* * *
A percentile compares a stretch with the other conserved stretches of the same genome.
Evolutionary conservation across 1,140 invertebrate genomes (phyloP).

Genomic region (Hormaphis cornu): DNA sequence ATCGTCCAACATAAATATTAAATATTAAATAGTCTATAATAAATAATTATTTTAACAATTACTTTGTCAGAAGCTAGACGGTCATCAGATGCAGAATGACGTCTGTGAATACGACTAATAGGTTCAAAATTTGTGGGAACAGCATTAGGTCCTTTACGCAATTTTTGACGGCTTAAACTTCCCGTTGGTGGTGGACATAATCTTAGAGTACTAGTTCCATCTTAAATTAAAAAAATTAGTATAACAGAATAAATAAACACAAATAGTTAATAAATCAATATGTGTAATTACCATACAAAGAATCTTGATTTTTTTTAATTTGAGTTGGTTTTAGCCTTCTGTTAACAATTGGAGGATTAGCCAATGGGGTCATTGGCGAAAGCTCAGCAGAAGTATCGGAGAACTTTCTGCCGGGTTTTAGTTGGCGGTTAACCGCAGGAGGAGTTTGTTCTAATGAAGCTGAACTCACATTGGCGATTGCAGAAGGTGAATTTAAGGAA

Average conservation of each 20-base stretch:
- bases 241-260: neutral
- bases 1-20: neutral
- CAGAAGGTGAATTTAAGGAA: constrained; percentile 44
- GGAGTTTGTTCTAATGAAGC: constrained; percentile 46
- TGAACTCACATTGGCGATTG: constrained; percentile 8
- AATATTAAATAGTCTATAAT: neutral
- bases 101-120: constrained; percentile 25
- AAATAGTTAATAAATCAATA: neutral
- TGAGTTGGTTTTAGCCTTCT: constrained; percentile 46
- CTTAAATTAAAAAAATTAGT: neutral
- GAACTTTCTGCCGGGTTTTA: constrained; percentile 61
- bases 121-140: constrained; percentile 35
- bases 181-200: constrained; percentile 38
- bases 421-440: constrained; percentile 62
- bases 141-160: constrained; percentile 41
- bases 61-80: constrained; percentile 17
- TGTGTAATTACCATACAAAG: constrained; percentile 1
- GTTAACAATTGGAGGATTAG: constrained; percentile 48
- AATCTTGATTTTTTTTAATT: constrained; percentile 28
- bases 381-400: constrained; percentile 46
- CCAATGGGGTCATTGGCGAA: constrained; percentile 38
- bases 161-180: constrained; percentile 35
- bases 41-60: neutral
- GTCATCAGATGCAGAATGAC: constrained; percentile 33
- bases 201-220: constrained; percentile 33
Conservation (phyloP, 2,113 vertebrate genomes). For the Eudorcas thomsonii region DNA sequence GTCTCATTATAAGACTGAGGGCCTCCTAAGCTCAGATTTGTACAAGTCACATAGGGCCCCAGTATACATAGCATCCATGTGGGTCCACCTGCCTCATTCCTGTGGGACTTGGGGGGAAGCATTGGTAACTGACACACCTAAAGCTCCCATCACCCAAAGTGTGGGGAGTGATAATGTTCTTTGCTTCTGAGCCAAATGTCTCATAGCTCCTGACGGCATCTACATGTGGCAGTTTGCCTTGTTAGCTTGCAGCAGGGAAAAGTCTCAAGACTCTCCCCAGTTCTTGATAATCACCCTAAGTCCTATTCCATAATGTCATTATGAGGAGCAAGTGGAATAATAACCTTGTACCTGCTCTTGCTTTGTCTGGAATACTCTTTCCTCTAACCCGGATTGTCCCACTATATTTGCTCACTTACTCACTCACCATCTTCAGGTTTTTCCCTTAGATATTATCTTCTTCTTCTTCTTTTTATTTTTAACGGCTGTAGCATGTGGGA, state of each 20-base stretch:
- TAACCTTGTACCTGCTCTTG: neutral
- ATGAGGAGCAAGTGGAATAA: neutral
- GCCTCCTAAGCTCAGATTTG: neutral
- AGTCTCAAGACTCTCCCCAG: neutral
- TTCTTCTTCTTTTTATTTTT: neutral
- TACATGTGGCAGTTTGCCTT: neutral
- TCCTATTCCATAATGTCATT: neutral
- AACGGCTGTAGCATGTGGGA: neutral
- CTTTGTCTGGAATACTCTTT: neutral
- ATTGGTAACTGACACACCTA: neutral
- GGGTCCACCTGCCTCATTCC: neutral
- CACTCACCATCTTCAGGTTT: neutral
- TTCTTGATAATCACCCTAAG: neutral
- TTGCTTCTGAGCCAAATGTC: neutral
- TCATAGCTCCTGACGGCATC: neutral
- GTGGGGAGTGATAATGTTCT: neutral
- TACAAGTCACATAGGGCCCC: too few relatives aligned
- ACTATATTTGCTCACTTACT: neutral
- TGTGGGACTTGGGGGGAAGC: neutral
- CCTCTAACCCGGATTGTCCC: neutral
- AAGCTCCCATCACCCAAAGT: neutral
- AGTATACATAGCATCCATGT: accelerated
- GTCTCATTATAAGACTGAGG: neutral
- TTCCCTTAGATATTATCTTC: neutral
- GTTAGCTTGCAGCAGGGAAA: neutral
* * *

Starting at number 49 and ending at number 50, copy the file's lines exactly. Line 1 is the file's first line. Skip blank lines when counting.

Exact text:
- TGTGGGACTTGGGGGGAAGC: neutral
- CCTCTAACCCGGATTGTCCC: neutral